Do you have concerns about the types of statues, monuments and memorials used in Manchester to tell its history? If you do, then this online public meeting to discuss the issues, on 10 March, could be for you.
Award winning author and former columnist at the Guardian, Gary Younge is one of the four panel members who will be debating the issues and calling for the public to voice any concerns they have at the Histories, Stories, Voices in Manchester’s Public Space, online event. Younge, who is now a professor of sociology at the University of Manchester, will speak on the global context in which public statues and memorials are contested.
The events form part of a consultation being run by Manchester Histories on behalf of Manchester city council. Members of the public are being asked to participate in an online survey, to make their views a matter of public record so that they can help inform further decisions by the council on what cultural artefacts we adorn our streets and public places with. Video submissions to the consultation are also being invited.
This consultation was called for as a result of the protests for racial justice that began in the US and then swept across the globe under the Black Lives Matter banner, after the brutal killing of George Floyd by Minneapolis police. Most notable in the UK was the Black Lives Matter protest in Bristol when the statue of Edward Colston, an 18th century slave trader and politician, was pulled down by protestors and dragged into Bristol Harbour.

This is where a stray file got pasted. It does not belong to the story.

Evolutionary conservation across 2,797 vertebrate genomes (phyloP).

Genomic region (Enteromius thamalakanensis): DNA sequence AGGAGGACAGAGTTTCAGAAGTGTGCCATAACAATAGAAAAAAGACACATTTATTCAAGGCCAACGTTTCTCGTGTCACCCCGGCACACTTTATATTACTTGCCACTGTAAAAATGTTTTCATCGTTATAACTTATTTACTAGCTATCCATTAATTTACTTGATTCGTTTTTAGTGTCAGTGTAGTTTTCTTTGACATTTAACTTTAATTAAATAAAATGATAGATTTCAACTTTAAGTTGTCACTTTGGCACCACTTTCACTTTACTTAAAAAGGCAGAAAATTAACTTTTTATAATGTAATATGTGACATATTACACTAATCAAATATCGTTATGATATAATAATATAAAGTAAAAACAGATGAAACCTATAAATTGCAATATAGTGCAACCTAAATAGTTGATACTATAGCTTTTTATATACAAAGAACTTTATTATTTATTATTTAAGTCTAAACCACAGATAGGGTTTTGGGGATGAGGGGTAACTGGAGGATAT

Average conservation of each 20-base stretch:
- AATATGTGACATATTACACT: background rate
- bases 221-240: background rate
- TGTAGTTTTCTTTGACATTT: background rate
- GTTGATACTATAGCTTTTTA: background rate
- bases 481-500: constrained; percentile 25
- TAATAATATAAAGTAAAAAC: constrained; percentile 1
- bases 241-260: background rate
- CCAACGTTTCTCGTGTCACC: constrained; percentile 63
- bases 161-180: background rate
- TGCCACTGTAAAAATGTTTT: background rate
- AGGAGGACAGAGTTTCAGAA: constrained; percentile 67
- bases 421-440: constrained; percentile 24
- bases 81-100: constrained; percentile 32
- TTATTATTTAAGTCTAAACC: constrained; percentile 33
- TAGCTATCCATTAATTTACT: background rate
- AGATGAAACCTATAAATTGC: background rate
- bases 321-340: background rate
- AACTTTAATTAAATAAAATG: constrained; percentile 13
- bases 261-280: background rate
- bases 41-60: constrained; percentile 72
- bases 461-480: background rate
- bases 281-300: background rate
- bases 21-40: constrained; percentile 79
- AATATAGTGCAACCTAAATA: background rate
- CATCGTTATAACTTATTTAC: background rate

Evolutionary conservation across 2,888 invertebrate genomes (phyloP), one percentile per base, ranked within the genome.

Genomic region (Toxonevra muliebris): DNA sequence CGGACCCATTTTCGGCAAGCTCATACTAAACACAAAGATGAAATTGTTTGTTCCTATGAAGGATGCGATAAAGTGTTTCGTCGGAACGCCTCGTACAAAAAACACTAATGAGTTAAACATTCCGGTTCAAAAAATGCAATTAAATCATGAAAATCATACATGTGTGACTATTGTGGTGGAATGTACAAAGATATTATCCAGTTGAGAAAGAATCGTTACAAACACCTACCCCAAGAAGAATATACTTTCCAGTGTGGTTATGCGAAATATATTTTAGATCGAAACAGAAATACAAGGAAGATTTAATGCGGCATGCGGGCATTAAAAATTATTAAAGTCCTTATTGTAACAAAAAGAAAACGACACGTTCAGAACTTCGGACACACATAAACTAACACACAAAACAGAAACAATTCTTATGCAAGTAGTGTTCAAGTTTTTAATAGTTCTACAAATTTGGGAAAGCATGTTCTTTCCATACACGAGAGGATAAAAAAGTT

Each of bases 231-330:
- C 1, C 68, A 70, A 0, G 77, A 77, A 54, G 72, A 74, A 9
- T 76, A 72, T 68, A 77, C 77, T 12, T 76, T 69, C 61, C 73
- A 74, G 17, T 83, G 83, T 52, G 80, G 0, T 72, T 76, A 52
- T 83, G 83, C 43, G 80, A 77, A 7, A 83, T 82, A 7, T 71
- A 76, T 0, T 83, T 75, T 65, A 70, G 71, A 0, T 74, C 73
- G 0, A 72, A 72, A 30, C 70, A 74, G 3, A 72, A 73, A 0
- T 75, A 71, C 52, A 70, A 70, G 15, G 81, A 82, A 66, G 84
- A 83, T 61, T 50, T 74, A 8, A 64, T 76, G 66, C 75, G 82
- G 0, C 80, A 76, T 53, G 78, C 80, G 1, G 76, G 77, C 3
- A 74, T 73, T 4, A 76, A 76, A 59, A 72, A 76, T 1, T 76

Also speaking at the events are historians Hakim Adi and Alan Rice, alongside youth worker Kerin Morris. There are two events being held on the 10 March, one at 2pm which will have Prof. Gary Younge as the special guest speaker, and one at 7pm which will have Prof Hakim Adi as the special guest speaker.
Get your Eventbrite ticket for the online Zoom event Histories, Stories, Voices in Manchester’s Public Spaces , on 10 March, 2pm and 7pm.
To take part in the online survey that is running till 22 March 2021 – click here
The Meteor is a media co-operative, if you would like to find out more about joining and supporting our work – click here.
Feature image: Crossing Footprints